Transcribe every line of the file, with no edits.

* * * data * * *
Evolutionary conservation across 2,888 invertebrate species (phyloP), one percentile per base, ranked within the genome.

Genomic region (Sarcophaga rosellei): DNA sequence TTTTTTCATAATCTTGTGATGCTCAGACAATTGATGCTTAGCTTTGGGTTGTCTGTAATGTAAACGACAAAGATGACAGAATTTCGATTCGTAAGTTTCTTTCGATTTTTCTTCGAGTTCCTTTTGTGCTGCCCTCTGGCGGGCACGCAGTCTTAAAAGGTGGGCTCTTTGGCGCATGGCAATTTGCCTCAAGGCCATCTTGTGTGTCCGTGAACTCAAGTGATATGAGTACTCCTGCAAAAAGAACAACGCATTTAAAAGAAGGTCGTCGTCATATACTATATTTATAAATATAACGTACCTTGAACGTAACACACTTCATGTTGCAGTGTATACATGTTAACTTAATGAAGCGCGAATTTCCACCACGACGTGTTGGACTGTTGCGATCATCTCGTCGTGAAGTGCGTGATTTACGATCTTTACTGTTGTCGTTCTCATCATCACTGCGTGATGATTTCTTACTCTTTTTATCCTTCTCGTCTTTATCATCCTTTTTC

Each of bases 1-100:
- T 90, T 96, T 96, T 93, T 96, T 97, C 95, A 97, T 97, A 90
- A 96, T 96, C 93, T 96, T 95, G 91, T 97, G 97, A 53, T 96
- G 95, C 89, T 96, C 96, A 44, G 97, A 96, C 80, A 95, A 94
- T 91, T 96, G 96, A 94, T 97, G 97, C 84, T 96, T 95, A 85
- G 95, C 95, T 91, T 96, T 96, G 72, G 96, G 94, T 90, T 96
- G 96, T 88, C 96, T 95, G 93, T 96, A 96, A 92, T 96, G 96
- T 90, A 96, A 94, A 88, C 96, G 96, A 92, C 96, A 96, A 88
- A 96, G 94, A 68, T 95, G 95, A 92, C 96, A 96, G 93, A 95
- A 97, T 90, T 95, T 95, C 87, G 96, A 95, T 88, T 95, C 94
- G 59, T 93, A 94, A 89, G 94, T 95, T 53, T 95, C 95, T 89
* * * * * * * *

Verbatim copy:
Evolutionary conservation across 2,888 invertebrate species (phyloP), one percentile per base, ranked within the genome.

Genomic region (Sarcophaga rosellei): DNA sequence TTTTTTCATAATCTTGTGATGCTCAGACAATTGATGCTTAGCTTTGGGTTGTCTGTAATGTAAACGACAAAGATGACAGAATTTCGATTCGTAAGTTTCTTTCGATTTTTCTTCGAGTTCCTTTTGTGCTGCCCTCTGGCGGGCACGCAGTCTTAAAAGGTGGGCTCTTTGGCGCATGGCAATTTGCCTCAAGGCCATCTTGTGTGTCCGTGAACTCAAGTGATATGAGTACTCCTGCAAAAAGAACAACGCATTTAAAAGAAGGTCGTCGTCATATACTATATTTATAAATATAACGTACCTTGAACGTAACACACTTCATGTTGCAGTGTATACATGTTAACTTAATGAAGCGCGAATTTCCACCACGACGTGTTGGACTGTTGCGATCATCTCGTCGTGAAGTGCGTGATTTACGATCTTTACTGTTGTCGTTCTCATCATCACTGCGTGATGATTTCTTACTCTTTTTATCCTTCTCGTCTTTATCATCCTTTTTC

Each of bases 1-100:
- T 90, T 96, T 96, T 93, T 96, T 97, C 95, A 97, T 97, A 90
- A 96, T 96, C 93, T 96, T 95, G 91, T 97, G 97, A 53, T 96
- G 95, C 89, T 96, C 96, A 44, G 97, A 96, C 80, A 95, A 94
- T 91, T 96, G 96, A 94, T 97, G 97, C 84, T 96, T 95, A 85
- G 95, C 95, T 91, T 96, T 96, G 72, G 96, G 94, T 90, T 96
- G 96, T 88, C 96, T 95, G 93, T 96, A 96, A 92, T 96, G 96
- T 90, A 96, A 94, A 88, C 96, G 96, A 92, C 96, A 96, A 88
- A 96, G 94, A 68, T 95, G 95, A 92, C 96, A 96, G 93, A 95
- A 97, T 90, T 95, T 95, C 87, G 96, A 95, T 88, T 95, C 94
- G 59, T 93, A 94, A 89, G 94, T 95, T 53, T 95, C 95, T 89